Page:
which the same distance will be x, −y. This implies that both x-axes of S_{a} and S_{b} are perpendicular to two parallel z-axes through space-point P(1), a property that also holds for the two y axes through point P(2).

Other points on the axes between P(1) and P(2) do not share common subspaces with point P(1). Let there be a regularity in the presence of point pairs with common couple of subspaces, being a regularity on the spatial distances:

According to the second regularity of multiple space two different subspaces with parallel axes contain pairs of points on fixed direct distances measured along the perpendicular axes, independently of the perpendicular axes and the subspaces in question.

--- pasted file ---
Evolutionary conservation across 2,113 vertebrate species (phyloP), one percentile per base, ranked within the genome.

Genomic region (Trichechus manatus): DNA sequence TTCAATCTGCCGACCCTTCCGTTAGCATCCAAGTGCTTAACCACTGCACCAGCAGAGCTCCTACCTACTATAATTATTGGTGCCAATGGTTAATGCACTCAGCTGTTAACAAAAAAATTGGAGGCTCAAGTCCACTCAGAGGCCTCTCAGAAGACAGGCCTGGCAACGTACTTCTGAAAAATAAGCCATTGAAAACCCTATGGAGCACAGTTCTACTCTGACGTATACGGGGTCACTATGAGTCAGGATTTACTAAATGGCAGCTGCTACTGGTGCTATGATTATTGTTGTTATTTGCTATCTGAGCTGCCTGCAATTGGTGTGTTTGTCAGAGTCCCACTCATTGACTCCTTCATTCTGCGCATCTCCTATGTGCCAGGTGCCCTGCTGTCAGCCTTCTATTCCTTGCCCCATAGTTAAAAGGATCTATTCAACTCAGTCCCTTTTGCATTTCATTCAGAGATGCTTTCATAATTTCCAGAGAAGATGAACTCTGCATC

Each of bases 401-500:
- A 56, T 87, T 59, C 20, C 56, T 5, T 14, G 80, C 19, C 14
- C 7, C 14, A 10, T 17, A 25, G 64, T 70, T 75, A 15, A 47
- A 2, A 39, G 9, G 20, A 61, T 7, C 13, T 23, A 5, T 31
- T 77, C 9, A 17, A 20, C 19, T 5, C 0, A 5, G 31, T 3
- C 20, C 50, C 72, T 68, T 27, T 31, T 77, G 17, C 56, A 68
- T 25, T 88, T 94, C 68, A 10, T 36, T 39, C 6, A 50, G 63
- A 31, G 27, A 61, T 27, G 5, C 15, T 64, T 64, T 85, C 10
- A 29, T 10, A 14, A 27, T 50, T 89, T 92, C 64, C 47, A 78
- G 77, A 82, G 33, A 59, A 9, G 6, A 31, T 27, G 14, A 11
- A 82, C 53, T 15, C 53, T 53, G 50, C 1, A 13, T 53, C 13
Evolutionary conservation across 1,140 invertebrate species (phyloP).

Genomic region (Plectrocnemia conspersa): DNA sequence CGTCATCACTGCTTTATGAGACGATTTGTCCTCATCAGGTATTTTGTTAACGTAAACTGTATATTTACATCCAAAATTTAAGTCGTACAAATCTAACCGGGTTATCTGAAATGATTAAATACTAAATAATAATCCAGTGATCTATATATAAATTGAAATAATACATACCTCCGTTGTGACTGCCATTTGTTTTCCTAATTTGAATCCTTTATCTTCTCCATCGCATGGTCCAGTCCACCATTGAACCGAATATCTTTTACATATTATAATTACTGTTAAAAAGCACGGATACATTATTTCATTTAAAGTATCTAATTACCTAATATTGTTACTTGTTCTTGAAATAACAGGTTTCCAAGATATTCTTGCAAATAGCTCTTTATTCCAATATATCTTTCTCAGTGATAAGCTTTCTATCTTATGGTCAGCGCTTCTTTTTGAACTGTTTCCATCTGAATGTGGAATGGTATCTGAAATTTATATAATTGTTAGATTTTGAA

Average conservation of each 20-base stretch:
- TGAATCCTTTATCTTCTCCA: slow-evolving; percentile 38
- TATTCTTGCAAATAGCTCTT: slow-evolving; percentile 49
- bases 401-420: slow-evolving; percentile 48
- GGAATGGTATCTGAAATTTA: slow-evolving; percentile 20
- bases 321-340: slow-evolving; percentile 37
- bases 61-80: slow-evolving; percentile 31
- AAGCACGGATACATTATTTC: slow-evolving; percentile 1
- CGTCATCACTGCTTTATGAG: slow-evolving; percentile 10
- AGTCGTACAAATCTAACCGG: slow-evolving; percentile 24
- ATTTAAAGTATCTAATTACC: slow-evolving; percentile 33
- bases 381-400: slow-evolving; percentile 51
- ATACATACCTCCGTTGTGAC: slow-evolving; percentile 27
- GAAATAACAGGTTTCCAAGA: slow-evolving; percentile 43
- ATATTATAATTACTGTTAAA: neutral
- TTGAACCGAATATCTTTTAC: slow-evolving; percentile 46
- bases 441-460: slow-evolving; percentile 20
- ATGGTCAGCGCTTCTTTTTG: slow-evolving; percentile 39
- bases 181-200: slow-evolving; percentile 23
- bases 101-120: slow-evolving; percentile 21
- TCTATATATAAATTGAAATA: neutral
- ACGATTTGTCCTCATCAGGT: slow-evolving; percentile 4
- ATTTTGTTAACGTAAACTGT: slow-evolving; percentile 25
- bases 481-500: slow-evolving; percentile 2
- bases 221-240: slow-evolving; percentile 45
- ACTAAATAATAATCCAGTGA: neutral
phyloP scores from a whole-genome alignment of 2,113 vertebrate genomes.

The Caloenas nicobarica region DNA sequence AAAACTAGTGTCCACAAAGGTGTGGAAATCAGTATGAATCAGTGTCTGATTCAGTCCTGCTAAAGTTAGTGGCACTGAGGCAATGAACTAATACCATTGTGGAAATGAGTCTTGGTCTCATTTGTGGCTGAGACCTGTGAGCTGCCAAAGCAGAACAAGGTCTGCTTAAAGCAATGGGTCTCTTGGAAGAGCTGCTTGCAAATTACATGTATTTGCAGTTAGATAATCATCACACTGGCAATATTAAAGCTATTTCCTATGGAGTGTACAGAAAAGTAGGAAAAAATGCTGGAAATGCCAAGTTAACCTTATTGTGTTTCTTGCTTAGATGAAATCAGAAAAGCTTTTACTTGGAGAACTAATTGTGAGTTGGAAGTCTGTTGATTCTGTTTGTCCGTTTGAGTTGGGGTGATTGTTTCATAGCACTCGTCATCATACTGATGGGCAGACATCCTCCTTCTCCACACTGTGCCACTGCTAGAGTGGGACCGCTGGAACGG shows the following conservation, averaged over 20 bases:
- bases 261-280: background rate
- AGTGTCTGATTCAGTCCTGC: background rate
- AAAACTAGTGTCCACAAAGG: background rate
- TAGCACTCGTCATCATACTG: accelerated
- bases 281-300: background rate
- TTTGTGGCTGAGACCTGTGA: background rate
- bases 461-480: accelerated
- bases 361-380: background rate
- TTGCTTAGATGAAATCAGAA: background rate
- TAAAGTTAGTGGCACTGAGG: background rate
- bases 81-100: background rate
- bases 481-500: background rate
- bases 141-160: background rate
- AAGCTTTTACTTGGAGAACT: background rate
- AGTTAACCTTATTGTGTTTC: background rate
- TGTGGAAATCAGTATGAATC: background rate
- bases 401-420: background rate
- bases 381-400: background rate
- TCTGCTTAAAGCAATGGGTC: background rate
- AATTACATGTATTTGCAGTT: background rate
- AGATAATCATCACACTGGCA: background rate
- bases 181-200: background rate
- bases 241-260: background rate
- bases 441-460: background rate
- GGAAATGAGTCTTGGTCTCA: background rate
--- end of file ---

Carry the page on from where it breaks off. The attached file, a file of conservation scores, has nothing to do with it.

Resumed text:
When the second regularity is true, it can be shown that the multiple space contains a huge number of both unequal subspaces and non-coincident subspaces with parallel directions. Namely, take at t (>0) the series of x points on the x-axis of S_{b}. At t = 0 each point is part of subspace predominantly unequal to S_{a}. This series of subspaces at t = 0 forms a set of mutual unequal subspaces.

Within the spatial unit-cube Δx^{3} at point P(1), each subspace is part of a space-point P´, component of a set of points {P’} (see Figure 4). This means that the points along the x-axis of S_{b} cause x non-coinciding points in the unit-cube. With n_{point} different axes of P(1), the unit-cube contains 1 + (x − 1)n_{point} distinguished points, not taking into account possible double counting.

When the unit-distance is universal valid in multiple space as will be shown below, the total number of points in the unit-cube is equal to the number of subspaces n_{subspaces} of the multiple space. Due to the (x − 1)n_{point} distinguished points within the unit-cube is n_{subspaces}? n_{point}. This makes that at the location of the unit-cube is present a tangle of not coincident subspaces.

3.3. Uniformity Unit-Distance across Multiple Space